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REVIEWS Thomas Richards. The Imperial Archive: Knowledge and the Fantasy ofEmpire. London: Verso Books, 1993. viii + 179. $74.95 CDN (cloth); $23.95 CDN (paper). The editor of The Cambridge Modern History, Lord Acton, wrote in 1896 that, though "ultimate history we cannot have in this generation," nevertheless "all information is within reach, and every problem has become capable of solution." The philosophes' dream of encyclopedic knowledge seemed to Acton on the horizon, and it also seemed to him that the fulfillment of that dream would be a specifically British rather than French triumph. But this nationalistic — indeed, imperialistic — aspect of Acton's fantasy meant that that horizon was forever (always already) lost. In The Imperial Archive, Thomas Richards examines the connections between Empire and the imperialistic epistemology that informed late-Victorian and Edwardian variations on the theme of encyclopedic knowledge (or "ultimate history"). He is especially good at exposing the ironic contradictions inherent in the universalism of Enlightenment rationality: Richards demonstrates how the fantasy of universal knowledge was always in some sense a corollary to the fantasy of universal empire and state control. Throughout his trenchant, often brilliant analysis, Richards focuses upon the collective fantasies of nationalism and empire on the one hand, and reason and science on the other. Though he is not always clear as to whether or how the dual fantasies of empire and of universal knowledge give rise to each other, he is right to insist — as he states in the first sentence of his introduction — that "an empire is partly a fiction" (1). Here and elsewhere, his book reads like a more Foucauldian and more empire-based sequel to Benedict Anderson's study of the fictive foundations of modern nation-states, Imagined Communities. Equally fictive (though seldom acknowledged as such) are aspirations to scientific knowledge, at least when these are totalizing or absolutistic, as in Acton's desire for "ultimate history." As does Anderson, Richards Reviews79 analyses self-proclaimed fictional works — novels including Kim, Lost Horizon, Dracula, Tono-Bungay, Riddle of the Sands, and Gravity's Rainbow among others — and also the unacknowledged fictions underpinning nineteenth-century sciences including economics, ethnography, morphology (both pre- and post-Darwin), and thermodynamics (Maxwell's demon and the concept of entropy). Richards is surely right to declare, during his analysis of James Hilton's fantasy about Shangri-La, that much Victorian and modernist culture expresses "a nostalgia for a goal that once appeared on the horizon of possibility and then was lost from sight, a lost horizon of comprehensive knowledge" (39). He is also right that, in each of the main novels that he analyzes, knowledge is equated "with national security" (5). This equation already suggests why the goal of "comprehensive knowledge" is forever retreating beyond a "lost horizon": the ideologies of nationalism and imperialism, universalistic though their aspirations may be, are self-evidently antithetical to universalism. But Richards is aware of other ways in which "the imperial archive," even though its effects have been very real, is always already phantasmagoric. Besides the now-standard array of poststructuralist arguments about the relativism, groundlessness, and metaphoricity of all knowledge, the word "entropy" names the most interesting of the concepts that Richards deploys against the imperialencyclopedic aspirations of late-Victorian and Edwardian culture. For Richards' argument, entropy is of greater interest than poststructuralist or postmodernist arguments about the inadequacy of metanarratives, in part because it was initially a Victorian concept. As H.G. Wells presented it in The Time Machine, entropy pointed far, far into the future — millions of years hence — to the eventual heat-death of the universe. But the term also pointed to immediate forms of disorganization and decadence in the present — even within the carefully mapped and patrolled borders of the British Empire — as for example in the manifold transformations of culture (read: "high culture") into mass culture: literature into journalism, handcraft into mechanical reproduction, art into kitsch — Richards focuses especially on the transformation of knowledge into information. "The concept of entropy came into being precisely because the possibility of positive knowledge was beginning to be eclipsed by an explosion of too much positive knowledge. Information was the name given to this knowledge that came from everywhere...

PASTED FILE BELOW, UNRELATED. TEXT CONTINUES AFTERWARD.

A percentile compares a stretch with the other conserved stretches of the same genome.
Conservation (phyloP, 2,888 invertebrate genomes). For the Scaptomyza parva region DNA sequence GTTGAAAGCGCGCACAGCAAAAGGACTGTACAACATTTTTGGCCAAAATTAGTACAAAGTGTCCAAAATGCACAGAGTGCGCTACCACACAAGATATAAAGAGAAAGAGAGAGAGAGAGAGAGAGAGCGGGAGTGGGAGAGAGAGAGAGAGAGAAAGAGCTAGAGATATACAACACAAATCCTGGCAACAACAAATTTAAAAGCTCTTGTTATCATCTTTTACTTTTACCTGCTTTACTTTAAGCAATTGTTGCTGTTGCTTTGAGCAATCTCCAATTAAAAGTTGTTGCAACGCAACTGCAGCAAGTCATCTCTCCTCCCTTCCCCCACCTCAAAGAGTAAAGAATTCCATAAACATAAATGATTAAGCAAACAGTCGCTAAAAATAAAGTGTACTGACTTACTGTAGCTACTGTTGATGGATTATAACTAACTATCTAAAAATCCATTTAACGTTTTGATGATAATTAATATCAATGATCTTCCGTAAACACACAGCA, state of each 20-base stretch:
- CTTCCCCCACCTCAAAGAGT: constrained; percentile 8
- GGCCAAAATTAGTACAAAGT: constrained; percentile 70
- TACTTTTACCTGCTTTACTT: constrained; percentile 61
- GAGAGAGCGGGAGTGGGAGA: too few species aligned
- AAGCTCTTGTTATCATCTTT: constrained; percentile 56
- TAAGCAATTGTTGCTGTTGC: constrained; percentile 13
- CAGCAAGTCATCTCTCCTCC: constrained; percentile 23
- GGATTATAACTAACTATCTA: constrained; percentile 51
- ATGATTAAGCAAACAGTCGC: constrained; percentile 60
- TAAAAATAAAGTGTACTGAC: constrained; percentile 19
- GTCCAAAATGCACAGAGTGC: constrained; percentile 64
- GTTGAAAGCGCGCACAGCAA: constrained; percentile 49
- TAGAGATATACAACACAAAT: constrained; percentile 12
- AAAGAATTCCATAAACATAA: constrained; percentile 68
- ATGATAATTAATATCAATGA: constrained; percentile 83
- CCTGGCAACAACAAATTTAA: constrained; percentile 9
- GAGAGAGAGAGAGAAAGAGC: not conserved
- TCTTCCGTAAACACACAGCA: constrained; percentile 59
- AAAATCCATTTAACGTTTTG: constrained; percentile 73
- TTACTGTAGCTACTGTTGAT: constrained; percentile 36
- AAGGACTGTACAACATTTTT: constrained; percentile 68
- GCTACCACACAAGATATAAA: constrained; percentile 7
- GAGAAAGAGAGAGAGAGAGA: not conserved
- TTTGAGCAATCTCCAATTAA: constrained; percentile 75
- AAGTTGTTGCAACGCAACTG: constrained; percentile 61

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pp. 78-80
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